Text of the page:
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Identity Continuity in the Face of Biographical Disruption: ‘It's the same me’

  • Barbara Wolfenden (a1) (a2) and Marty Grace (a3)
Abstract

In Australia, 20% of stroke survivors are aged less than 55 years. These younger survivors value age-appropriate, identity-affirming goals, such as resuming employment. This article reports on a small qualitative research project that explored the experiences of young, higher functioning stroke survivors in re-establishing identity and returning to work. The participants understood identity as both an inner sense of self and as socially and discursively constructed. The research found that the participants actively pursued identity continuity while managing biographical disruption. Resumption of life roles and responsibilities were important for identity re-establishment, but fraught, particularly the return to work. The findings suggest that psychosocial rehabilitation could play a greater role in supporting survivors’ resumption of valued life roles, including return to work.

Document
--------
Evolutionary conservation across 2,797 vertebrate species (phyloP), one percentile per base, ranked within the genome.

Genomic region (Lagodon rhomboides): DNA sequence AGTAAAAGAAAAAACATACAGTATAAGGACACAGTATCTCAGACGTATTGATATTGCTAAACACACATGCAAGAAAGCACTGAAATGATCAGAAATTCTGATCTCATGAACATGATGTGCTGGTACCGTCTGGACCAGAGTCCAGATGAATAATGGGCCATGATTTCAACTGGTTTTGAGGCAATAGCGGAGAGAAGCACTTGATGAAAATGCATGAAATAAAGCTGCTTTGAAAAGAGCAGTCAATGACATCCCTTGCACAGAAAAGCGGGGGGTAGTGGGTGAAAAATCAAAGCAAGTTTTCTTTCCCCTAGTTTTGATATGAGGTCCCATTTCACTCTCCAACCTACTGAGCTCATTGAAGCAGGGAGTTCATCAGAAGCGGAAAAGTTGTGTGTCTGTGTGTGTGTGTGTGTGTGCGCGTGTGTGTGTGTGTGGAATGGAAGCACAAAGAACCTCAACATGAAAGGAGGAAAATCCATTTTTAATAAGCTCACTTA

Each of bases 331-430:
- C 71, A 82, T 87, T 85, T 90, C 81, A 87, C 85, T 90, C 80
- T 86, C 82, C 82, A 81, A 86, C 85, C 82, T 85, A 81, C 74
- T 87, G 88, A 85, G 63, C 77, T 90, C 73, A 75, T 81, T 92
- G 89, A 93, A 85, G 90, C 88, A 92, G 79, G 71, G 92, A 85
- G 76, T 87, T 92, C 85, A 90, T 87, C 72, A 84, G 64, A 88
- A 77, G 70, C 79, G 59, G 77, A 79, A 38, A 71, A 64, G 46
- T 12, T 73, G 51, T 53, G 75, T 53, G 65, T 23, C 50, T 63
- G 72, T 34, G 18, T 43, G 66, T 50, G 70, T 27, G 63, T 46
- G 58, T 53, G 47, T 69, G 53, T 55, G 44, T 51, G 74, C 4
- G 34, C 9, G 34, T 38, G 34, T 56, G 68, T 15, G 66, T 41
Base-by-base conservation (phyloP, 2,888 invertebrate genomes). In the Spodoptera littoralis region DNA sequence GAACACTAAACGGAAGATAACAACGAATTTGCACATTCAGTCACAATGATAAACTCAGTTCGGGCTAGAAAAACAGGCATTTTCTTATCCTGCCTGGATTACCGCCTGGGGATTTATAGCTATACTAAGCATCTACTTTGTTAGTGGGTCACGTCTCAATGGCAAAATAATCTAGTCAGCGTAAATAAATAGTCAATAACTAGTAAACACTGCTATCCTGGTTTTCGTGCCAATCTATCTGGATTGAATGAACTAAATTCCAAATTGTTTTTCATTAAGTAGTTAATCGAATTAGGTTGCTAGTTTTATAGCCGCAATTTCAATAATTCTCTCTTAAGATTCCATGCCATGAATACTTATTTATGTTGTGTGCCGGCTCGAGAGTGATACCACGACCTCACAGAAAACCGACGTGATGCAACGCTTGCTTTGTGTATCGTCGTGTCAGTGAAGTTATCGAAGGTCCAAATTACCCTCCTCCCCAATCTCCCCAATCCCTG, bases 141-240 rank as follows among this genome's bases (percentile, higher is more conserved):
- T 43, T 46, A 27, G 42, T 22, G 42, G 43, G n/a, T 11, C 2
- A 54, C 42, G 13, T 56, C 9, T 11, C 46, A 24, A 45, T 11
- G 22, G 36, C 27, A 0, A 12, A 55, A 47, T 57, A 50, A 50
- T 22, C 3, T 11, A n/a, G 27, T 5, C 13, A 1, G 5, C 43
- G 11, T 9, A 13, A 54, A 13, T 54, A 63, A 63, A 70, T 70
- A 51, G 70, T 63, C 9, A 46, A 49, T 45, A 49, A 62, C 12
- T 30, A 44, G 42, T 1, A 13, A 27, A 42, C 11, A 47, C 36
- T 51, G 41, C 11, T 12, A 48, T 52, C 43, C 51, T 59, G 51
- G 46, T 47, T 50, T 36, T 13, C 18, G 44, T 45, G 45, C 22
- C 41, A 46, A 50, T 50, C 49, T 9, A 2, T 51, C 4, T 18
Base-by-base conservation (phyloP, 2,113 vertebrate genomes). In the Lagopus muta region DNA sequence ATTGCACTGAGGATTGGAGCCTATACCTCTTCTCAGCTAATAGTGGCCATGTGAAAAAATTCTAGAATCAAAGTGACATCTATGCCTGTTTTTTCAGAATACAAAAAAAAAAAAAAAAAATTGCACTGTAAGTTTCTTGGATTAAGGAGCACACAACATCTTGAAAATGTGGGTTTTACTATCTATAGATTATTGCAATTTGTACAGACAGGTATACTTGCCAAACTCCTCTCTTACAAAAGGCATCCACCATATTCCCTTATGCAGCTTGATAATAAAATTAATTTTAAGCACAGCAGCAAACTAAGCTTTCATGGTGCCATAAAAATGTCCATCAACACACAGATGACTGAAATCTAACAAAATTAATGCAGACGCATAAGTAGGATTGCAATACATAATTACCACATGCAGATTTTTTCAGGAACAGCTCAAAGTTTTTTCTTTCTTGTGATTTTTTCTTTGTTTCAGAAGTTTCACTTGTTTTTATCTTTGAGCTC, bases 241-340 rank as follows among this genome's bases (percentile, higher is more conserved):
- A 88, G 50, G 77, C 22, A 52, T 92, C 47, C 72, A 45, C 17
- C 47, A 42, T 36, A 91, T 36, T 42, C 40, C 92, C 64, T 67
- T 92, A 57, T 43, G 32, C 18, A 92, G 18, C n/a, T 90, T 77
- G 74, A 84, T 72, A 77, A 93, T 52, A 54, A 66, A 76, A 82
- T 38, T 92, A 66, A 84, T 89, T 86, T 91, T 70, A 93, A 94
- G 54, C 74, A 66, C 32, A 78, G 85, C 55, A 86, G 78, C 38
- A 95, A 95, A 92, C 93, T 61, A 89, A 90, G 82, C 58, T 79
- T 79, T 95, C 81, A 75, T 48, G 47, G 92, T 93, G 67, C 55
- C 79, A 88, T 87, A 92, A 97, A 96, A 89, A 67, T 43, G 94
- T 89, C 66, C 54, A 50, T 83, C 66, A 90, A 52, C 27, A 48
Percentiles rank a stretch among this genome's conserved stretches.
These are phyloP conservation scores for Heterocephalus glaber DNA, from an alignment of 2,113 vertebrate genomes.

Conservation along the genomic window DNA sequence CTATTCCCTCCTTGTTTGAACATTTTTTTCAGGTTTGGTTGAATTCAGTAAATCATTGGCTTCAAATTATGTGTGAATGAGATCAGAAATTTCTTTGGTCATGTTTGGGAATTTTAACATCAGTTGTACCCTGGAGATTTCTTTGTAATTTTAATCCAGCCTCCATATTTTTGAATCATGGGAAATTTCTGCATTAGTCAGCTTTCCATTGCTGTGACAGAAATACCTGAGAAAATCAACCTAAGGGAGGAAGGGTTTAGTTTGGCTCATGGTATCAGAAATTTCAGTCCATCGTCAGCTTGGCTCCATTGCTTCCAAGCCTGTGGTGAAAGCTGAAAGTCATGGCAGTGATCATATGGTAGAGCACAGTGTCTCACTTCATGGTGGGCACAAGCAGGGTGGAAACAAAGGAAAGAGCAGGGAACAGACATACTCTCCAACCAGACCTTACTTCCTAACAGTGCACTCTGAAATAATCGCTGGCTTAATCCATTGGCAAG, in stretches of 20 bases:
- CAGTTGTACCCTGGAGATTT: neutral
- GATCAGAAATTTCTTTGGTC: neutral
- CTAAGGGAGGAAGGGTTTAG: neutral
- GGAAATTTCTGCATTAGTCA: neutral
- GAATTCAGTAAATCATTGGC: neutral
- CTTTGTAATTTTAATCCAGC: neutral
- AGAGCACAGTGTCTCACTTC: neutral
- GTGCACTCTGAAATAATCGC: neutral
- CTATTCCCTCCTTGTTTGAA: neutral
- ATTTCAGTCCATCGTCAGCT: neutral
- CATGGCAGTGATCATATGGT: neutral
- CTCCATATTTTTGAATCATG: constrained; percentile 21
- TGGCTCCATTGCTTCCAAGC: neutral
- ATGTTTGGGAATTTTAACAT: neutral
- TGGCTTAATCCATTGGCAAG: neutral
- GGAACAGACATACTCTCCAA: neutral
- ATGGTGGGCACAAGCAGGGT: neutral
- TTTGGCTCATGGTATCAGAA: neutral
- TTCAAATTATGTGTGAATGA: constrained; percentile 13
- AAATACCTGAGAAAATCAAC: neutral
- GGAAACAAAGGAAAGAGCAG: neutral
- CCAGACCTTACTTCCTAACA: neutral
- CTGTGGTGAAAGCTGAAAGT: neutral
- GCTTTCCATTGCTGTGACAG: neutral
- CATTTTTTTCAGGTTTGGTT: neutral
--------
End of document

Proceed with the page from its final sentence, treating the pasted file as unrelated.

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Corresponding author
Address for correspondence: Professor Marty Grace PhD, MSW, BSW, Social Work Unit, School of Social Sciences and Psychology, Footscray Park Campus, Victoria University, PO Box 14428, Melbourne 8001, Australia. E-mail: marty.grace@vu.edu.au
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A. Alaszewski , H. Alaszewski , J. Potter , & B. Penhale (2007). Working after stroke: survivors’ experiences and perceptions of barriers to and facilitators of the return to paid employment. Disability and Rehabilitation, 29 (24), 18581869.

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F. Mold , C. McKevitt , & C. Wolfe (2003). A review and commentary of the social factors which influence stroke care: issues of inequality in qualitative literature. Health and Social Care in the Community, 11 (5), 405414.

R. Morris (2011). The pyschology of stroke in young adults: the roles of service provision and return to work. Stroke Research and Treatment, 2011 (Article ID 534812), 110.

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Brain Impairment
  • ISSN: 1443-9646
  • EISSN: 1839-5252
  • URL: /core/journals/brain-impairment
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